Traveling and Gaming with Kids

Traveling and Gaming with Kids

Travel with kids

Traveling is fun. Traveling with kids can be fun, but it takes a bit more planning, a bit more patience, and a few more distractions. Games can be that perfect distraction! What’s great about playing games with kids is that the rules are what you tell them they are, and can be easily modified (by you, or whoever is the “adult”) on the fly. It’s exactly this sort of flexibility that makes playing games with kids while traveling so wonderful.

Staying put during the pandemic is not as much fun. However, there are a few correlations between traveling with kids and staying put with kids, such as playing diverting travel games. Some travel games offer insight into different cultures, which can be very useful to reinforce experiences that kids have while traveling. Another spin on this is to incorporate recent experiences or trends into old games, to make it newer and more relevant.

For whatever reason, dancing is usually big with my kids. On a trip a few years back, I took the kids to see a real Hawaiian luau. They loved the fire dancers the best. So I upgraded an old classic, and we started playing Red Light, Green Light, Blue Light (the blue light means you have to dance). Of course, every dance was Hawaiian inspired. It was an easy win, a fun activity, and maybe even helped the kids digest and remember the trip better.

Another travel game example was inspired by my brother, who bought my kids their first Haba game. If you’re unfamiliar, Haba makes some wonderful games that are easy and fun to play (other brands may exist). Because the games are so simple, they are easy to modify. Our most recent acquisition is Animal Upon Animal (or Animal Animal as we call it). It’s a game of luck and dexterity; it’s kinda like Jenga Lite, but with animals.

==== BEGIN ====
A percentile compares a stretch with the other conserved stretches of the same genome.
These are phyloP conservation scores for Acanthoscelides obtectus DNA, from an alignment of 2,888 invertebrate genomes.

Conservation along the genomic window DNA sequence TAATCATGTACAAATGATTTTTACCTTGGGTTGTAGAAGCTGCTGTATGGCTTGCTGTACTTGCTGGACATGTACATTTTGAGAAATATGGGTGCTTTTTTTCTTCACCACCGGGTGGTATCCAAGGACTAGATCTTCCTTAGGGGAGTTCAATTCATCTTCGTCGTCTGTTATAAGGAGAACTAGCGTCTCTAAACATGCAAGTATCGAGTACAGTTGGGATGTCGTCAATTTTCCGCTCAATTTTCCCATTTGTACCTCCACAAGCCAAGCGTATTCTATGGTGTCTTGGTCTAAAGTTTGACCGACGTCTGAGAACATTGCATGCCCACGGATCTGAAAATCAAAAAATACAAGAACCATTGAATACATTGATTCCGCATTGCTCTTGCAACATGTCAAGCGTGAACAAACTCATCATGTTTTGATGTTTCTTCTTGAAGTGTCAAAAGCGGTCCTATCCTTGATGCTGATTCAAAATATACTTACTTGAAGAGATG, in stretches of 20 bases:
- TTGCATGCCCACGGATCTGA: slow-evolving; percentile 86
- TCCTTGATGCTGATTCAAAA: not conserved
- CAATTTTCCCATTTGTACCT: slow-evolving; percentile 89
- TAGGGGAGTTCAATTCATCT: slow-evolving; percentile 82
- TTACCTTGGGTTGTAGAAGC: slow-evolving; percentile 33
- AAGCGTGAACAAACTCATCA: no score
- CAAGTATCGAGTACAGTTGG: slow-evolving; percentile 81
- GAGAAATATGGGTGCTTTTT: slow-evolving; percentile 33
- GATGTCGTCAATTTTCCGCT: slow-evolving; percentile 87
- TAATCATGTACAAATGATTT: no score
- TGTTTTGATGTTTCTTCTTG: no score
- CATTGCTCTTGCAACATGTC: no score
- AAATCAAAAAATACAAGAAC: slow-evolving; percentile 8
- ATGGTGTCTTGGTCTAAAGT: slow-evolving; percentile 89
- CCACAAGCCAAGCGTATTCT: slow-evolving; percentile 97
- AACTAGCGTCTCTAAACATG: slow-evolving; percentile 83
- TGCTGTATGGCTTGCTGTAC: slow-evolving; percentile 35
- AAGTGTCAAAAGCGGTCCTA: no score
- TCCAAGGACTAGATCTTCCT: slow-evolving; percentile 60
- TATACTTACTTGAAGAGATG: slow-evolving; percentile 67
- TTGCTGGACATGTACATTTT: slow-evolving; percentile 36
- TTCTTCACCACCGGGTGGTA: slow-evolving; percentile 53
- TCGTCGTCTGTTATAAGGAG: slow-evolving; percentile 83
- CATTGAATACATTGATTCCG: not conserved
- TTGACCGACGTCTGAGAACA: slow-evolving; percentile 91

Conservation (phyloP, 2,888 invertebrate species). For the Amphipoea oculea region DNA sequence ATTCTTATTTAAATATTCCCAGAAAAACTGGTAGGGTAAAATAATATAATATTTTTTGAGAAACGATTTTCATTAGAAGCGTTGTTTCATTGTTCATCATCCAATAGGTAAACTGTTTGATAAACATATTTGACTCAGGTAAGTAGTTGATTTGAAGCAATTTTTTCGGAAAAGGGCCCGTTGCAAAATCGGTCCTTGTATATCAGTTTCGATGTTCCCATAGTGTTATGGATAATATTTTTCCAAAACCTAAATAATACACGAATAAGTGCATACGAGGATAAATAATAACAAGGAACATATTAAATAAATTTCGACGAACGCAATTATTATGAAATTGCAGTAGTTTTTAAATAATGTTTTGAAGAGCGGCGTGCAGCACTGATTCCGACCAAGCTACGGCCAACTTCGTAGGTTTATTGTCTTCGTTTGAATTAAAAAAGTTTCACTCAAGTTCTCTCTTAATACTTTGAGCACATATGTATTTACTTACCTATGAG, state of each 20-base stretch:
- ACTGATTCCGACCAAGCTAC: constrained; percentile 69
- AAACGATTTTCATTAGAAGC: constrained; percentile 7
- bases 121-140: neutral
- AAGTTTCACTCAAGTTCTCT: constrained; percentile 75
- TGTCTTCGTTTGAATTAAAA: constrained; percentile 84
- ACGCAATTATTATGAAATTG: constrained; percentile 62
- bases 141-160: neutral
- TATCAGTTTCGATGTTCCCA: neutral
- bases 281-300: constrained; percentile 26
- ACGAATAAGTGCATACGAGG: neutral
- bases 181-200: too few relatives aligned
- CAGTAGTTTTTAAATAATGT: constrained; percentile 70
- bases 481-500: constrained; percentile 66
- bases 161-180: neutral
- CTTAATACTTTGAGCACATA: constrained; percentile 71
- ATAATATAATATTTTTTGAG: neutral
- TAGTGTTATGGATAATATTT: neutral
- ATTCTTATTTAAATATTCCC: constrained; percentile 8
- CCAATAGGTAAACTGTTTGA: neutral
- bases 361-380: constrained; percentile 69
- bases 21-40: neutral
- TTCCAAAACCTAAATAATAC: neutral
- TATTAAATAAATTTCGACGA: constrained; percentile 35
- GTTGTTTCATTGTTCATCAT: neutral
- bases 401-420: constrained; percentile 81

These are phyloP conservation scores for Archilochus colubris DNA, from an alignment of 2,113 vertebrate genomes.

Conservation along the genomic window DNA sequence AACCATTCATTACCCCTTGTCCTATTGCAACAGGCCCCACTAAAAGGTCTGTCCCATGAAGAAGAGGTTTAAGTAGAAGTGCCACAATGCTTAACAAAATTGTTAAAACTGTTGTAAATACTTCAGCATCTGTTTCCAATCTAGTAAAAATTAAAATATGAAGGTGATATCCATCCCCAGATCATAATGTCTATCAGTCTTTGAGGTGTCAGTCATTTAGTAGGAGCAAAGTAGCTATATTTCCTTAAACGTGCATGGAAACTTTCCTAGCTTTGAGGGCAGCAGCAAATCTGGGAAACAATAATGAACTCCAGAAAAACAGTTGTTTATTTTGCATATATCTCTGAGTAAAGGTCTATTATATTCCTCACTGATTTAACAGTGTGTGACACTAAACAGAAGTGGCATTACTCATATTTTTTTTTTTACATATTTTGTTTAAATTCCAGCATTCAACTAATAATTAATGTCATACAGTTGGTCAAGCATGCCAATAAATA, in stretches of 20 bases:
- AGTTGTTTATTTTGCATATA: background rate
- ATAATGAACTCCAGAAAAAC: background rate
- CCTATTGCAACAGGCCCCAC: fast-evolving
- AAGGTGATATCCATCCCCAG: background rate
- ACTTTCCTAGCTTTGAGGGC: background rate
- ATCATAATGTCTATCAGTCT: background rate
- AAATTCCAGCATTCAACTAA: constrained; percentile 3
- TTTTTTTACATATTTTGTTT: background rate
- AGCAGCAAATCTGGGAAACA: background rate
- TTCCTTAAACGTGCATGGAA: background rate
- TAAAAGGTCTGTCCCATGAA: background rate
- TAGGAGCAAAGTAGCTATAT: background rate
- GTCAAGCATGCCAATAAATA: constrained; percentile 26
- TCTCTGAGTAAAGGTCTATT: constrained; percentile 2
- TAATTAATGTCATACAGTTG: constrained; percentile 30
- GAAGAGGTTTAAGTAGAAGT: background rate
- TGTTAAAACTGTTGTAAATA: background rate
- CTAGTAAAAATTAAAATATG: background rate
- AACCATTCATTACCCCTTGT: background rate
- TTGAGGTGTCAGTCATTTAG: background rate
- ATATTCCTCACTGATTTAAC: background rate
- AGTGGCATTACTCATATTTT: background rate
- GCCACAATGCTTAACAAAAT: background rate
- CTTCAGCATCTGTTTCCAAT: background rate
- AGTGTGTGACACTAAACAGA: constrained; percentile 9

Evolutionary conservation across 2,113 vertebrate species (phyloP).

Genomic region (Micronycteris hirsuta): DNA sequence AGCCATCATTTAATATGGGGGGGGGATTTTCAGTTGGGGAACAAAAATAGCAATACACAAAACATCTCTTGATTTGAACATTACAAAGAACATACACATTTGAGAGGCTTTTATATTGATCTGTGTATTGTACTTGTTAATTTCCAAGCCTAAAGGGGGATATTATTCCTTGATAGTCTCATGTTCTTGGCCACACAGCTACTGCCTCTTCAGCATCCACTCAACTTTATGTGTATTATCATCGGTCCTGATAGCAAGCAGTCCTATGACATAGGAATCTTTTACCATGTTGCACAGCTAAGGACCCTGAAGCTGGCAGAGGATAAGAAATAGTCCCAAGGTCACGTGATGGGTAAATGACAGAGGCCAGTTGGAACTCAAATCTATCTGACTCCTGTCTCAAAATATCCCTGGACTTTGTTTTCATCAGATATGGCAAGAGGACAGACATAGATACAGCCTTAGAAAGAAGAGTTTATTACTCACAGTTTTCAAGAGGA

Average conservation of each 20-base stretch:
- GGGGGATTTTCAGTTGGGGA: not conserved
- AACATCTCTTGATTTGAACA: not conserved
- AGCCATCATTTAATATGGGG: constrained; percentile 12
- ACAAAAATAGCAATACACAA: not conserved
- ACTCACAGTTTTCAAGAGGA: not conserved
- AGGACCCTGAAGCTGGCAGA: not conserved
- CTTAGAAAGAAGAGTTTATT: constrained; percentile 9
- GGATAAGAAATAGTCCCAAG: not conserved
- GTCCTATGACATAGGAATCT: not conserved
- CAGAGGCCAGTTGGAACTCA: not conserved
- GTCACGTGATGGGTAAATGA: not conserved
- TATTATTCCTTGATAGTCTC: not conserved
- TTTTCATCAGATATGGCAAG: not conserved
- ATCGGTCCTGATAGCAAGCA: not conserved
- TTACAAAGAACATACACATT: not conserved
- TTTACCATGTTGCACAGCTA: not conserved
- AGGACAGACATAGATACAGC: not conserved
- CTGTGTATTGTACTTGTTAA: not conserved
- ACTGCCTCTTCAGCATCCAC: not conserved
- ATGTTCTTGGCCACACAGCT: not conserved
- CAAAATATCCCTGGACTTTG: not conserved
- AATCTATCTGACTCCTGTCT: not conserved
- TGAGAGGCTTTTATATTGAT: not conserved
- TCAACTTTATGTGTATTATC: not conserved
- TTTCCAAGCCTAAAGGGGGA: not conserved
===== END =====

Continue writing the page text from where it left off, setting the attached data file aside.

Here’s the twist: because we’ve been stuck at home for the last 21 months, I decided to spice things up a bit and introduce some animal behavior lessons. Animals are divided into two camps: eyes close together (predators) and eyes far apart (prey). If you roll anything except a 1 or a 2, then you have to choose a predator to eat a prey, and the prey goes into the hand of the player of your choice. This usually leads to a conversation about hammerhead sharks, because
1) I freaking love hammerhead sharks
2) they are the only “wide eyed” predator that I know about. Again, an easy win, a fun activity, and maybe even helped the kids digest and remember some animal facts.

While sitting around at home, waiting for the world to open up again, it’s nice to remember that kids are focused on the present. Where they are, and what they are doing, is their entire life. This is also the magic of traveling. It takes you out of your normal routines and puts your brain somewhere else, forcing you to re-evaluate life. It can make the most common of things, like a granola bar, into an adventure. It’s the same with playing games with kids. Simply getting all the pears off the tree before the Crow reaches the garden (in HABA’s First Orchard) is fun enough, but with a little added context suddenly the crops must be harvested to help feed the homeless, and the Crow is just as important and beautiful as any other color of bird.

And that’s just some of the beauty of traveling with kids and playing games with kids. It’s just good, clean, healthy fun.

Personally, I can’t wait to show them even more great games and more great places as they grow up and want to start playing the Travel Buddy Games titles that I already love! 

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